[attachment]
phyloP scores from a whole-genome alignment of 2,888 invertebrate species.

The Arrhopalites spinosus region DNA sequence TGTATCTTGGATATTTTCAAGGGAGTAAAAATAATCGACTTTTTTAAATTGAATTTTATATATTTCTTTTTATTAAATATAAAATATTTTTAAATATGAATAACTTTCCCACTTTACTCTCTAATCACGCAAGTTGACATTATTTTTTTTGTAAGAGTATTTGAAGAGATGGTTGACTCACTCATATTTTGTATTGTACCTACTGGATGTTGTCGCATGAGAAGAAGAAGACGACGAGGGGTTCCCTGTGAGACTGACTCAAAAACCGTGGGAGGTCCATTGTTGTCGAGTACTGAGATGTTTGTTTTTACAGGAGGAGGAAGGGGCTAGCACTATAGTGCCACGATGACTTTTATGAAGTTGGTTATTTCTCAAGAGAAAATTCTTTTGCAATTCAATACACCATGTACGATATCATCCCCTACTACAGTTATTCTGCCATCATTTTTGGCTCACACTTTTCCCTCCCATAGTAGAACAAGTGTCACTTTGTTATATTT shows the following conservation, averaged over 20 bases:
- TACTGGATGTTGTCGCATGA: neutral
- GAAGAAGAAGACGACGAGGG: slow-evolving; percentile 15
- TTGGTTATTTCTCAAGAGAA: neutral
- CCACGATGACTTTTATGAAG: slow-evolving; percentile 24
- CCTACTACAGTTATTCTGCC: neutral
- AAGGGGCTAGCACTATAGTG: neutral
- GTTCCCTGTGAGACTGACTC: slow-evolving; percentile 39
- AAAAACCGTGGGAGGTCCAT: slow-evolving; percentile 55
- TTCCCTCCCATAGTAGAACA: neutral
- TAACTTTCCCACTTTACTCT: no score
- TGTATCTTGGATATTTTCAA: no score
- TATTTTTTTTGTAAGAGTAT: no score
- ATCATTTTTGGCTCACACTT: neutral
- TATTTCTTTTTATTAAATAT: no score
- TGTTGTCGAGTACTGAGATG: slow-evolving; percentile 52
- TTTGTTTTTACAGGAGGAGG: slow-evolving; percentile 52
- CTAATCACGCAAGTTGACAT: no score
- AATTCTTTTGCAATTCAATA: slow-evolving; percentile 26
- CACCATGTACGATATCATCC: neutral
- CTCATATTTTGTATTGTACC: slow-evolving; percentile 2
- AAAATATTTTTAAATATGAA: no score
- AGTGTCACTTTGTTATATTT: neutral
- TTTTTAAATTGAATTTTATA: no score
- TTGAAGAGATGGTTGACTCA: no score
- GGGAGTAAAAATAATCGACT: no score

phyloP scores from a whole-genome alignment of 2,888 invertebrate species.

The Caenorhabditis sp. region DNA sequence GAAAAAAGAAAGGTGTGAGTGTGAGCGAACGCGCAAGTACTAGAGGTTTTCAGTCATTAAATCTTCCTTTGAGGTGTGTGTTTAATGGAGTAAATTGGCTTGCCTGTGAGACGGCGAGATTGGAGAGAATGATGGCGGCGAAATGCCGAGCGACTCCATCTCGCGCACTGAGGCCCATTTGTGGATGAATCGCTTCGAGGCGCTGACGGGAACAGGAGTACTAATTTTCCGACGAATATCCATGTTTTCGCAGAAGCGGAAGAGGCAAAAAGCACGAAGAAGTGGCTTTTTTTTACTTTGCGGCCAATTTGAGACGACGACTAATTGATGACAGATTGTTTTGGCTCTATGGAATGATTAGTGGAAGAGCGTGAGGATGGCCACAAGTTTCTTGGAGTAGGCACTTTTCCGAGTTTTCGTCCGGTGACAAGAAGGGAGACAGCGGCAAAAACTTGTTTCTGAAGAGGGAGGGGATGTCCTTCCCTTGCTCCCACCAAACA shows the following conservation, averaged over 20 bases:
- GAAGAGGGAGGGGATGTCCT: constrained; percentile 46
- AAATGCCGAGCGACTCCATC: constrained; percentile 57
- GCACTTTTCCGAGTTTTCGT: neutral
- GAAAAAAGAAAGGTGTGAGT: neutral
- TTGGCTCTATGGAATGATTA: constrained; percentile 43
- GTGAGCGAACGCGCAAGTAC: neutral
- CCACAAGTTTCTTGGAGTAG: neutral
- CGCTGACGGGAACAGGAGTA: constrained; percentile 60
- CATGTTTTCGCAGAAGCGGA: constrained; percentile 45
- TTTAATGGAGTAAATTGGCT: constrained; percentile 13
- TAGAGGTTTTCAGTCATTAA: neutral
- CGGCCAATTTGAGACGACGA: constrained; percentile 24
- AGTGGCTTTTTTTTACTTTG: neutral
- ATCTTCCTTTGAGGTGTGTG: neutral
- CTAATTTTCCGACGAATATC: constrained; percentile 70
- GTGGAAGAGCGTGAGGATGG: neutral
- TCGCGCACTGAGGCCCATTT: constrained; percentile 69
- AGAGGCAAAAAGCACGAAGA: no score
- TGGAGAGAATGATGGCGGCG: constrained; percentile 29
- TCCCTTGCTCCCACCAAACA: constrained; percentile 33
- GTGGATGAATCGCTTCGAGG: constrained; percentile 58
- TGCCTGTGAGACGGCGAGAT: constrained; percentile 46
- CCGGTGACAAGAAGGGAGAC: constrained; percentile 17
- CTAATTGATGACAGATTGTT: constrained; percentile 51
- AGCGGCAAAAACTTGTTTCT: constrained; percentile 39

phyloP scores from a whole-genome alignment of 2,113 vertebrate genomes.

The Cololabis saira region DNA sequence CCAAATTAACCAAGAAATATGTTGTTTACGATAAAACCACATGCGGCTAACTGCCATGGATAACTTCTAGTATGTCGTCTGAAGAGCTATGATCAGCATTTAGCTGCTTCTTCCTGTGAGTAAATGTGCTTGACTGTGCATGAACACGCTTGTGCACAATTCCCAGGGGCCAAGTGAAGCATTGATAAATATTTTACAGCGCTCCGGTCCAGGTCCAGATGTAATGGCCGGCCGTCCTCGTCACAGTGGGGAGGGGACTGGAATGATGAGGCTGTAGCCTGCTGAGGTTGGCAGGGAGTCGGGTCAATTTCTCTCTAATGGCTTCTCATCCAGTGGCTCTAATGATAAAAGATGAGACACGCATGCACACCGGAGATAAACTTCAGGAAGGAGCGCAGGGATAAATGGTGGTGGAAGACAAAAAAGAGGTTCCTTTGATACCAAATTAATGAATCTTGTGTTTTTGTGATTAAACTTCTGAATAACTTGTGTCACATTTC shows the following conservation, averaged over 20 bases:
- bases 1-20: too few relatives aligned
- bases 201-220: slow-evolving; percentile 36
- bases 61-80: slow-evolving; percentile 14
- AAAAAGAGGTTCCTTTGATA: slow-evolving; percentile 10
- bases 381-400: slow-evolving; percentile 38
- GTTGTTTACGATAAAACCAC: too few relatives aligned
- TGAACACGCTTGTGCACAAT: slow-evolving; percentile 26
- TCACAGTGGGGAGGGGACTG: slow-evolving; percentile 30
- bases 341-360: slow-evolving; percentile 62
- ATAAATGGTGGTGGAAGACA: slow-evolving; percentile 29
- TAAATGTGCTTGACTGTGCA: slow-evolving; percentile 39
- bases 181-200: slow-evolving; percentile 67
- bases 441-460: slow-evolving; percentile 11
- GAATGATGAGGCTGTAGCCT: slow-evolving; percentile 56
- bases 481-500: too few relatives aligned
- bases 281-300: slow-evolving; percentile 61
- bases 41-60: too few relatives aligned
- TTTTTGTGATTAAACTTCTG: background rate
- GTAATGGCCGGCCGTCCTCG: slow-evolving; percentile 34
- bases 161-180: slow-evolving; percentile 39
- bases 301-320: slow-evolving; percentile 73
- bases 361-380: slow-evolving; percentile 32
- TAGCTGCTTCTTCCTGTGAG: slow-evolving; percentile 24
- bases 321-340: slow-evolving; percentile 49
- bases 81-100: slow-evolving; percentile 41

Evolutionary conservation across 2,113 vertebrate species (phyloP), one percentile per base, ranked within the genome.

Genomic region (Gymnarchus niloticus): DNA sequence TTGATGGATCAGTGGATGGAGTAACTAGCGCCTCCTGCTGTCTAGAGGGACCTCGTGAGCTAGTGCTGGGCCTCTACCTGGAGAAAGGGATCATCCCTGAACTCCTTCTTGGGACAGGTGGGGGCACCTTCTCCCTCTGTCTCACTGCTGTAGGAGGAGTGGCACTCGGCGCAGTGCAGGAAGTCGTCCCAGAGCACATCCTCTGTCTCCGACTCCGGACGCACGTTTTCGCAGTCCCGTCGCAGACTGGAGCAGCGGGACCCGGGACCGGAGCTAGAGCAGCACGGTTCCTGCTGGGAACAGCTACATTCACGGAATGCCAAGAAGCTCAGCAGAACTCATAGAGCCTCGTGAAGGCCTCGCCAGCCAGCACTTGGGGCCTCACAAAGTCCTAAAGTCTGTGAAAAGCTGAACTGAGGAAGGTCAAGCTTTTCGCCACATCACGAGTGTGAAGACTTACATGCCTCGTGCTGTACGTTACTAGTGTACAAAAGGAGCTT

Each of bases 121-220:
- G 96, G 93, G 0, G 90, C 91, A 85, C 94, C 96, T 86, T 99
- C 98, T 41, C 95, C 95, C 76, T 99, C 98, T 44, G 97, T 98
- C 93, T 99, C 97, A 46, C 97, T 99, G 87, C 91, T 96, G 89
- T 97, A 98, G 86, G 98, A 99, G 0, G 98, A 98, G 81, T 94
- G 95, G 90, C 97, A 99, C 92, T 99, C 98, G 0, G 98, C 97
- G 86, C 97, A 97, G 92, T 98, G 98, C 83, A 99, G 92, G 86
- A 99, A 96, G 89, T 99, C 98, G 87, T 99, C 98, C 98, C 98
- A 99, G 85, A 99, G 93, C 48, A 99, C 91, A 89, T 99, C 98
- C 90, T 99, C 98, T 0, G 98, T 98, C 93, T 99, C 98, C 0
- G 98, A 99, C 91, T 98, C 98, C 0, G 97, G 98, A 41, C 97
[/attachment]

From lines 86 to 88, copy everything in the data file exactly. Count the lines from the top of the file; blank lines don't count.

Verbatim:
- C 98, T 41, C 95, C 95, C 76, T 99, C 98, T 44, G 97, T 98
- C 93, T 99, C 97, A 46, C 97, T 99, G 87, C 91, T 96, G 89
- T 97, A 98, G 86, G 98, A 99, G 0, G 98, A 98, G 81, T 94